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5/8. acromegaly in an orthodontic patient.

    A 32-year-old white man presented for orthodontic treatment with the chief complaint of mandibular prognathism; he was later found to have acromegaly. General information about pituitary adenomas, specifically growth hormone adenomas, is given, and treatment options are discussed.
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6/8. Surgery in active acromegaly with prognathism and a lateral open bite.

    The case of a 33-year-old Caucasian with acromegaly is presented. The maxillo-facial deformity with the rare combination of unilateral open bite is demonstrated. The patient underwent surgical treatment of the pituitary gland three times. In the last operative procedure the sella was found to be empty, but despite this the growth hormone level appeared to be too high. Nevertheless, it was decided to correct the mandibular deformity. Risks during and after mandibular osteotomy are discussed, and the results are shown.
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keywords = prognathism
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7/8. The medical and anaesthetic management of acromegalic patients undergoing maxillo-facial surgery.

    Three acromegalic patients are described in whom successful surgical correction of the prognathism was performed. No immediate post-operative upper respiratory tract obstruction nor cardiac dysrrhythmias occurred as have been reported in previously recorded cases. It is suggested that particular attention be paid to the recognition and prevention of these complications. In addition we believe that initial treatment should be directed to the achievement of as near normal growth hormone levels as possible for at least a year before maxillo-facial surgery so that there may be maximal soft tissue regression and reduction of airway hazards and cardiac embarrassment.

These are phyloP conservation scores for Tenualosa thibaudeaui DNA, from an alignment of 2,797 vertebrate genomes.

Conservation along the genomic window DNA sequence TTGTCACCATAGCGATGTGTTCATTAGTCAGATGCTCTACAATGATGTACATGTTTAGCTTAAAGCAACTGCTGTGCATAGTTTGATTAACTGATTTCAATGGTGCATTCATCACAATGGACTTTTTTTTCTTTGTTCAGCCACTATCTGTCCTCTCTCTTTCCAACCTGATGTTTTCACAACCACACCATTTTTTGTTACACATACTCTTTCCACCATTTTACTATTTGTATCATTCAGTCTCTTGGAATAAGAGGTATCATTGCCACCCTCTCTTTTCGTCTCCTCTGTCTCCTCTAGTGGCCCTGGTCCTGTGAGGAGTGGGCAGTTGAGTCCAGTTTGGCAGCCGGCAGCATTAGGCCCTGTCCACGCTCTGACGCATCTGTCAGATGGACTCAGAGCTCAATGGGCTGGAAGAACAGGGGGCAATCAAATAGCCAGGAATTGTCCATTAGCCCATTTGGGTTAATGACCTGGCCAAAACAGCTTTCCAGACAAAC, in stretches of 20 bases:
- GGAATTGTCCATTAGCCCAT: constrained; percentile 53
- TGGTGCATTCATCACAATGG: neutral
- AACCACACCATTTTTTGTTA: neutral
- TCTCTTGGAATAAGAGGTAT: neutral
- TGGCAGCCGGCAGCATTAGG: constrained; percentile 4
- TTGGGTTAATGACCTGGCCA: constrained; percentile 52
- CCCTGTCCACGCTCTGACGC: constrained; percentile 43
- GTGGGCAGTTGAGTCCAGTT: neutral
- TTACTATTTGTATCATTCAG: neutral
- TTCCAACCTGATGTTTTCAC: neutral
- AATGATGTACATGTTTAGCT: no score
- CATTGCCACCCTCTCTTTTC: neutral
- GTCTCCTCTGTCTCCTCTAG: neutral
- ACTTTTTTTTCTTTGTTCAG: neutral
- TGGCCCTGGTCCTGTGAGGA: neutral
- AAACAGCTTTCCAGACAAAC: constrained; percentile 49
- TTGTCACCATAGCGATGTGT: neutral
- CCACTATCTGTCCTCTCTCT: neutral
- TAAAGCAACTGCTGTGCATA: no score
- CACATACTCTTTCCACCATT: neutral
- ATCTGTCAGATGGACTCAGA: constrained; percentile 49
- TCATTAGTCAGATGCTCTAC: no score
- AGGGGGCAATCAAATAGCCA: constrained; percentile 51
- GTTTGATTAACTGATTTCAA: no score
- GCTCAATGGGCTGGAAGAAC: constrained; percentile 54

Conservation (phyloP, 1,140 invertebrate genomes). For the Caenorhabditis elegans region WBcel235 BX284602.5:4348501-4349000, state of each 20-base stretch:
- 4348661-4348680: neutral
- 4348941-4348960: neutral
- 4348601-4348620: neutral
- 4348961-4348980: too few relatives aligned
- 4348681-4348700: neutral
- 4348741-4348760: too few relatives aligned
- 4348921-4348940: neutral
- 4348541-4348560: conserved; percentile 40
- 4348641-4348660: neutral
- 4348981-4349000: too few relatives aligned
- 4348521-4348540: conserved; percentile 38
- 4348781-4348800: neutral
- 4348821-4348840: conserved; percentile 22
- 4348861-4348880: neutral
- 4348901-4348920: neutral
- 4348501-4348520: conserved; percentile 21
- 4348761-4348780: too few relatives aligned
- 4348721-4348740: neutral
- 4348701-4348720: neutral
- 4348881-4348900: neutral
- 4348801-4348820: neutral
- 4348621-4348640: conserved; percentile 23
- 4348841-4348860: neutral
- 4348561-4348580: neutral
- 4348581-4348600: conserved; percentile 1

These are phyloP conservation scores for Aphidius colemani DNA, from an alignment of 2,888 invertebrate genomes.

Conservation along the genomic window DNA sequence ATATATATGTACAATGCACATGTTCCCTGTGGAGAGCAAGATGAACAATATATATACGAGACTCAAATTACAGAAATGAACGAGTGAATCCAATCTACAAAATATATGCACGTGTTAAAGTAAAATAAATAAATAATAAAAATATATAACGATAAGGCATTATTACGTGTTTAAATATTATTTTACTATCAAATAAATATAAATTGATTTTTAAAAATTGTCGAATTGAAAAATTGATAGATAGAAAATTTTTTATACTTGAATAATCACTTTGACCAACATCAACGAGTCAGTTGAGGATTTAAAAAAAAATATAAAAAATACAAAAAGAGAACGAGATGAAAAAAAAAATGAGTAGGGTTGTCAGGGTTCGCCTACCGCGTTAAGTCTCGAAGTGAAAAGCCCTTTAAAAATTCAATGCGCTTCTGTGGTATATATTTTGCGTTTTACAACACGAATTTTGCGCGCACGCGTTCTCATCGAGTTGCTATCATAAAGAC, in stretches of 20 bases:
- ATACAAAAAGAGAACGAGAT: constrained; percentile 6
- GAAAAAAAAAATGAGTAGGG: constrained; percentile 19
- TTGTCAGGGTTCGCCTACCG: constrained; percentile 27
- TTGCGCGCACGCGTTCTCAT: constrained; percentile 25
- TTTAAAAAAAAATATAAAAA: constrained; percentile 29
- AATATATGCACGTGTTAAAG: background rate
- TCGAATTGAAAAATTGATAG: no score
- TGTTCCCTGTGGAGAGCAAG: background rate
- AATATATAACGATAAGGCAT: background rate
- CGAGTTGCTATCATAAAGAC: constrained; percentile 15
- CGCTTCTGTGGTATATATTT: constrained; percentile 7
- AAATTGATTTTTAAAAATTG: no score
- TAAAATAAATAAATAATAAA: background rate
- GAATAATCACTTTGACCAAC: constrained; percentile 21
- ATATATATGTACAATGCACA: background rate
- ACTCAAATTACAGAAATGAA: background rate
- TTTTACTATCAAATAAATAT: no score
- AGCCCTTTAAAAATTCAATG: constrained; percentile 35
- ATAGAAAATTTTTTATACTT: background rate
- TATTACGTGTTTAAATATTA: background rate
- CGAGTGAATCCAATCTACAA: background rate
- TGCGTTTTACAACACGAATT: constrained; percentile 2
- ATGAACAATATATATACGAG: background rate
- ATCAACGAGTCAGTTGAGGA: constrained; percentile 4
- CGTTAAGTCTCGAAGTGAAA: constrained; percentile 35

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keywords = prognathism
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8/8. Use of modern craniofacial techniques for comprehensive reconstruction of the acromegalic face.

    The severe acromegalic patient poses a difficult reconstructive dilemma to the craniofacial surgeon. Significant facial deformities can include frontal bossing, prominent supraorbital ridges, malar flatness, maxillary hypoplasia, mandibular prognathism with class III malocclusion, and macrogenia. Reports on the correction of these deformities are rare. Prior publications describe long hospital stays, weeks of intermaxillary fixation, requirement for a tracheostomy, as well as the need for multiple, staged procedures and interdisciplinary teams. In an effort to extend the advances of modern craniofacial techniques to this group of patients, we performed an extensive reconstruction on a 28-year-old acromegalic patient using a one-stage procedure without the use of intermaxillary fixation and without the added morbidity of a tracheostomy. The procedure addressed the skeletal deformities of the upper face, the midface, and the lower face. The operation was performed by a single plastic surgery team and the patient was extubated in 36 hours and discharged in 6 days. We believe that the use of rigid fixation and the judicious application of modern craniofacial principles can allow a complex yet safe one-stage procedure to reconstruct the acromegalic face. Such an approach showed decreased perioperative morbidity and provided an excellent functional and aesthetic result.
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keywords = prognathism